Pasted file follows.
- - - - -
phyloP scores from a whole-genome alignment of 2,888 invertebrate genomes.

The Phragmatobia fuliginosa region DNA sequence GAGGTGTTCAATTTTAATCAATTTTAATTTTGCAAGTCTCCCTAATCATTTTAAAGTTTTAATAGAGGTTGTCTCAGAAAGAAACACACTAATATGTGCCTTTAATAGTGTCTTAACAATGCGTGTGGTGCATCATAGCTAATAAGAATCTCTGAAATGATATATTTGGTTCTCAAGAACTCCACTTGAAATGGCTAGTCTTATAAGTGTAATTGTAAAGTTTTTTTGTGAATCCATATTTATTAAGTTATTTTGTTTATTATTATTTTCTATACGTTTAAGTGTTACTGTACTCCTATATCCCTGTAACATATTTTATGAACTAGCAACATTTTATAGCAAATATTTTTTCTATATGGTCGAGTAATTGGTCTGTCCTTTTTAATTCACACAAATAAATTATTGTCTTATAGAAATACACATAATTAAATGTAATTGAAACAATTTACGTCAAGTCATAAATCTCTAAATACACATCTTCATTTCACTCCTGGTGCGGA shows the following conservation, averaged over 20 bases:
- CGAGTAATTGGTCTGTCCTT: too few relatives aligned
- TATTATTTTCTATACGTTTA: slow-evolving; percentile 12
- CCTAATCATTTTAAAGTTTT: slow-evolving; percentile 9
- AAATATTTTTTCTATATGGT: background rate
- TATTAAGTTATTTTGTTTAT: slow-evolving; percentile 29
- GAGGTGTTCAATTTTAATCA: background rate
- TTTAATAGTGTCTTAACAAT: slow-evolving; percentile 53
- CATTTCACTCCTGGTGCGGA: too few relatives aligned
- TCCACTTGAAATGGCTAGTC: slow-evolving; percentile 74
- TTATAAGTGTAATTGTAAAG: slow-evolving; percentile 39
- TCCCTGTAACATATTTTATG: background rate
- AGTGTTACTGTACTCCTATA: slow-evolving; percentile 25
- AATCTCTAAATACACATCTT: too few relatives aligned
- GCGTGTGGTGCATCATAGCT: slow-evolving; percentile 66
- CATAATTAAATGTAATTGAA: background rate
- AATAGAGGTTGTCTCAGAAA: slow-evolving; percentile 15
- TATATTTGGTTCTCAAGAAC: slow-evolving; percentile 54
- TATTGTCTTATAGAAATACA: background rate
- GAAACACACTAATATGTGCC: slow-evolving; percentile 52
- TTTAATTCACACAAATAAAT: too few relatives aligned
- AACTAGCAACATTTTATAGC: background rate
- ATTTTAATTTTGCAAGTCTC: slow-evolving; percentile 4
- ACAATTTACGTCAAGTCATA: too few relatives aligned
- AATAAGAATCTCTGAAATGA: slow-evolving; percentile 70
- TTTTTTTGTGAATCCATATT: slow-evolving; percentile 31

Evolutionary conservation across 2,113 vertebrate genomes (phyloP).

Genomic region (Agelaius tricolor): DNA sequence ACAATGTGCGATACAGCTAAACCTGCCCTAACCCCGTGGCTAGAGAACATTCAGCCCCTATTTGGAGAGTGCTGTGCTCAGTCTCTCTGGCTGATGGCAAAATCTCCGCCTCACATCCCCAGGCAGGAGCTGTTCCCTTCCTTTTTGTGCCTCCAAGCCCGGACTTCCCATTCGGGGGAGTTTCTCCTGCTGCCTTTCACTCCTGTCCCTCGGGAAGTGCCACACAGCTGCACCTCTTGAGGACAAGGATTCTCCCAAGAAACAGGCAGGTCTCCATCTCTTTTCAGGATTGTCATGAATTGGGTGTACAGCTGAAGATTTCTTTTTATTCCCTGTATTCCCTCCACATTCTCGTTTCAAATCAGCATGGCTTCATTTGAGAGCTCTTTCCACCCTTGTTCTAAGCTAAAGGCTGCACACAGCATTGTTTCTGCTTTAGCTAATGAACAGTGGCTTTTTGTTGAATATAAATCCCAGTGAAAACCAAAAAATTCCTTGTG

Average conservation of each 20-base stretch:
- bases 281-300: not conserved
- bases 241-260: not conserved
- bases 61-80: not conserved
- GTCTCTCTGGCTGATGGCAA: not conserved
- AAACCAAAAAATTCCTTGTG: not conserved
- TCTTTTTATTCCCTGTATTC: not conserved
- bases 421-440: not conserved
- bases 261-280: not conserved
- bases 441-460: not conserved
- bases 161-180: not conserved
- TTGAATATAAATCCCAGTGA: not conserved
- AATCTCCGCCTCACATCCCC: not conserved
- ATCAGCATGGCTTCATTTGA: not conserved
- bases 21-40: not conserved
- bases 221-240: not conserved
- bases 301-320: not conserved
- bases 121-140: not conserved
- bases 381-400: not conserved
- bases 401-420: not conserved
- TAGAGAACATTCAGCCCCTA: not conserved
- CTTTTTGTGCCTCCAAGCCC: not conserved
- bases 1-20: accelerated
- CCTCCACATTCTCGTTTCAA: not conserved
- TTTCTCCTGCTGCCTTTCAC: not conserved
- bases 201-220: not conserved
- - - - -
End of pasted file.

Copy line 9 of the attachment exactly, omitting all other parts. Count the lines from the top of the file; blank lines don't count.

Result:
- TTTAATAGTGTCTTAACAAT: slow-evolving; percentile 53